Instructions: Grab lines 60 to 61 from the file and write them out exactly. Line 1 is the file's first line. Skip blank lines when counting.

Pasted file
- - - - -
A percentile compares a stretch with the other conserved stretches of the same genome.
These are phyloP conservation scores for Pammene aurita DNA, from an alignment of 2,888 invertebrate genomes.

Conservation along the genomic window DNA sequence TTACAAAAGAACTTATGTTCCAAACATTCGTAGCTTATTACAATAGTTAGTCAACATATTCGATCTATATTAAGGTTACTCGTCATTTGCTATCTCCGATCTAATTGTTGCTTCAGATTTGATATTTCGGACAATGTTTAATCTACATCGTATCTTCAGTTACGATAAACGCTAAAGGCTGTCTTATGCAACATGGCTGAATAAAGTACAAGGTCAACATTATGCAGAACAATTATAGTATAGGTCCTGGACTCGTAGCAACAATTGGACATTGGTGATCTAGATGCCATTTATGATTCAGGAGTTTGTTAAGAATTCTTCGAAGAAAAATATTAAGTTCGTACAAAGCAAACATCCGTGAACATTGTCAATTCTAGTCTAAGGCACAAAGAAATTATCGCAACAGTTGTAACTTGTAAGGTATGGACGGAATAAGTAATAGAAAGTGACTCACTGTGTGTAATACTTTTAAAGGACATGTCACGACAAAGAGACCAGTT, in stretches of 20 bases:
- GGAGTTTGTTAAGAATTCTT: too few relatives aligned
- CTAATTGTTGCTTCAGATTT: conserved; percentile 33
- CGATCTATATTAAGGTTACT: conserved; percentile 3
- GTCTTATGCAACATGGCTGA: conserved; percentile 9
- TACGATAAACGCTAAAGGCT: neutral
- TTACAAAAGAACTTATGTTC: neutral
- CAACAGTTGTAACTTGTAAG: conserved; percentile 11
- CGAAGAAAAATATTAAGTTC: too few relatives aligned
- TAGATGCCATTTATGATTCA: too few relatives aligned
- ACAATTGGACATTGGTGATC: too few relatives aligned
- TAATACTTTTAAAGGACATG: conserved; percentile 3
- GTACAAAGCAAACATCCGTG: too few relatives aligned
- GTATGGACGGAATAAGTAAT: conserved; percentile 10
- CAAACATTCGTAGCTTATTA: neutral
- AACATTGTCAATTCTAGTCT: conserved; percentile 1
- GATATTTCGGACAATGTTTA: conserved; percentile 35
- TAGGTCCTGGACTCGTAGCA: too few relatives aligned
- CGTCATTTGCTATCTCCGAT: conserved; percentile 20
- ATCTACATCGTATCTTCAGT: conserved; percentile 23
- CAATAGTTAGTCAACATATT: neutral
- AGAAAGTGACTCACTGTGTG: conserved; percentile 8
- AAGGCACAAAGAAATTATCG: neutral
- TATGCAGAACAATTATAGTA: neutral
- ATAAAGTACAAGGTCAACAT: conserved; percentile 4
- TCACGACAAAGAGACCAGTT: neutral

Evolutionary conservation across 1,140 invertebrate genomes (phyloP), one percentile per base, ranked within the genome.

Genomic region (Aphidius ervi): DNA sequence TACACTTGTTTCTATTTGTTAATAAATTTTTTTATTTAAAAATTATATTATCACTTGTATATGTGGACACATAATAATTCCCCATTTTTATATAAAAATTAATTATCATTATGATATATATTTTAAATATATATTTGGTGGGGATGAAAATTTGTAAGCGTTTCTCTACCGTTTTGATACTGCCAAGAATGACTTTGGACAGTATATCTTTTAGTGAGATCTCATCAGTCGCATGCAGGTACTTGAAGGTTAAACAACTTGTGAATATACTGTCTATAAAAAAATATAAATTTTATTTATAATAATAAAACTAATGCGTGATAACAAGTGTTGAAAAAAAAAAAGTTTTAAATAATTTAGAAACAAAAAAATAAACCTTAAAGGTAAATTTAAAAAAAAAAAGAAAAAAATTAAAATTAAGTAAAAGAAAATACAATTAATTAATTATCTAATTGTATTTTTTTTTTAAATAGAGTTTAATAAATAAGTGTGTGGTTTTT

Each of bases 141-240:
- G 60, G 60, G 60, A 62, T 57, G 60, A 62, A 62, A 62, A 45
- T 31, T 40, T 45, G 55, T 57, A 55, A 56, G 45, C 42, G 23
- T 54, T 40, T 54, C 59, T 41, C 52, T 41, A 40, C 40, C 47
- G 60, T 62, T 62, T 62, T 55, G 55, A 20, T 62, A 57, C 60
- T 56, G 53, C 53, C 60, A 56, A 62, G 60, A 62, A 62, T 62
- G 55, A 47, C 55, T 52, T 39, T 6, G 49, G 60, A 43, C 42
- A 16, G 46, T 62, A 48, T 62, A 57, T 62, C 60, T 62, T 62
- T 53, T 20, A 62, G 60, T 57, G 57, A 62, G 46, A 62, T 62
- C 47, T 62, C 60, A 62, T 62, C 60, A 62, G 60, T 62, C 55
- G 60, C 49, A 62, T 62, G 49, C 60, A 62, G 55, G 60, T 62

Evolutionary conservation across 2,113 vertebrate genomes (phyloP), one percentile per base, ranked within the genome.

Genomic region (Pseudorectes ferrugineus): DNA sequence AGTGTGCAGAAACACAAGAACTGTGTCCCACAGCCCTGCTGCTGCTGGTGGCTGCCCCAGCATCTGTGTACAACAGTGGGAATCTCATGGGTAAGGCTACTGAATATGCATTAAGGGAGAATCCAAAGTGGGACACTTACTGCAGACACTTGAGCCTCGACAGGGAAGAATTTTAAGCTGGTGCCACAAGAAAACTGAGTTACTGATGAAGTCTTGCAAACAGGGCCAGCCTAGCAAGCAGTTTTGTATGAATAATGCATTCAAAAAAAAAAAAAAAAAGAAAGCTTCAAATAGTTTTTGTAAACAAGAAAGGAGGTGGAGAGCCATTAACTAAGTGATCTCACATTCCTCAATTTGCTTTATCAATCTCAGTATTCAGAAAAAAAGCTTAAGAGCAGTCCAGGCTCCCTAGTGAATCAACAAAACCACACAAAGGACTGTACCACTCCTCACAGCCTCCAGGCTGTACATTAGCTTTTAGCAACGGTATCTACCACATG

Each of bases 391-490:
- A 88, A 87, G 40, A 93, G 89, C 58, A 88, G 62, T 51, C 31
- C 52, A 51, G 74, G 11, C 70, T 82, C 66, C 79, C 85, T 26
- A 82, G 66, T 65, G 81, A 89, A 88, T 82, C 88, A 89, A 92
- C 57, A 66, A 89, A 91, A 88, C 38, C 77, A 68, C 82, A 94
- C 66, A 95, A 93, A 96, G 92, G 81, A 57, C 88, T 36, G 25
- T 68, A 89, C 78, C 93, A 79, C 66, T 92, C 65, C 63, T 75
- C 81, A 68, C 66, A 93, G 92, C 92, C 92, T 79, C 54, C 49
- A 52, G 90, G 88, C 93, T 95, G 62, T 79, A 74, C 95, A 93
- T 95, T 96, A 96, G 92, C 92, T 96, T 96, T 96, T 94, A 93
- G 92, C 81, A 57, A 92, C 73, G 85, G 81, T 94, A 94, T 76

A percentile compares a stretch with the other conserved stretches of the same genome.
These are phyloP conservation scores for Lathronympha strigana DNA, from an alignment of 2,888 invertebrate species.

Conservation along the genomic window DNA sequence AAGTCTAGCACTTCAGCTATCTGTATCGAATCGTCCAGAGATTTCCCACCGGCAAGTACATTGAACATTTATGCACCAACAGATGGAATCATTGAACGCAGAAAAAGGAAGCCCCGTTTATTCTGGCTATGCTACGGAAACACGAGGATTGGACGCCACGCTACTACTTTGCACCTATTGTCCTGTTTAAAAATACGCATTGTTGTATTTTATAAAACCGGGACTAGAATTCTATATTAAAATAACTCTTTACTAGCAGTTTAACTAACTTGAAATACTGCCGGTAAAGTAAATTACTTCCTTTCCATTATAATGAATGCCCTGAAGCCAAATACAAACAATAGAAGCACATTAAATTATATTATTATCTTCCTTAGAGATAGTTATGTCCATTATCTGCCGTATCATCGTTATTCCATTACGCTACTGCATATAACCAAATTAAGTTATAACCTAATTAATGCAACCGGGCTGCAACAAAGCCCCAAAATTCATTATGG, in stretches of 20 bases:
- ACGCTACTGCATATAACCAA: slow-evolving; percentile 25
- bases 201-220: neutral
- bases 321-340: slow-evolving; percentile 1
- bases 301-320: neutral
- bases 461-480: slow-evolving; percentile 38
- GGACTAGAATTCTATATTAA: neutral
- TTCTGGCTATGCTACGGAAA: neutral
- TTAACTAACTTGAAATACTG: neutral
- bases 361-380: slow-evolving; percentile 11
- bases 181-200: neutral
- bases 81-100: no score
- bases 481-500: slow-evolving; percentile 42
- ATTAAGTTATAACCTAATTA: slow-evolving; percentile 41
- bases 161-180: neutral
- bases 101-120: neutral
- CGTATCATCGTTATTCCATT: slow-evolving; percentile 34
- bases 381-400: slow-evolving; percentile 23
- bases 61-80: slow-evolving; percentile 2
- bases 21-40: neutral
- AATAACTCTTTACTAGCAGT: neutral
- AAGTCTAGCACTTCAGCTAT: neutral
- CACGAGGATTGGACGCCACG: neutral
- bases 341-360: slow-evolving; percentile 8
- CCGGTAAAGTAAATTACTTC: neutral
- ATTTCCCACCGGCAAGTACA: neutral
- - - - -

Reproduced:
- bases 321-340: slow-evolving; percentile 1
- bases 301-320: neutral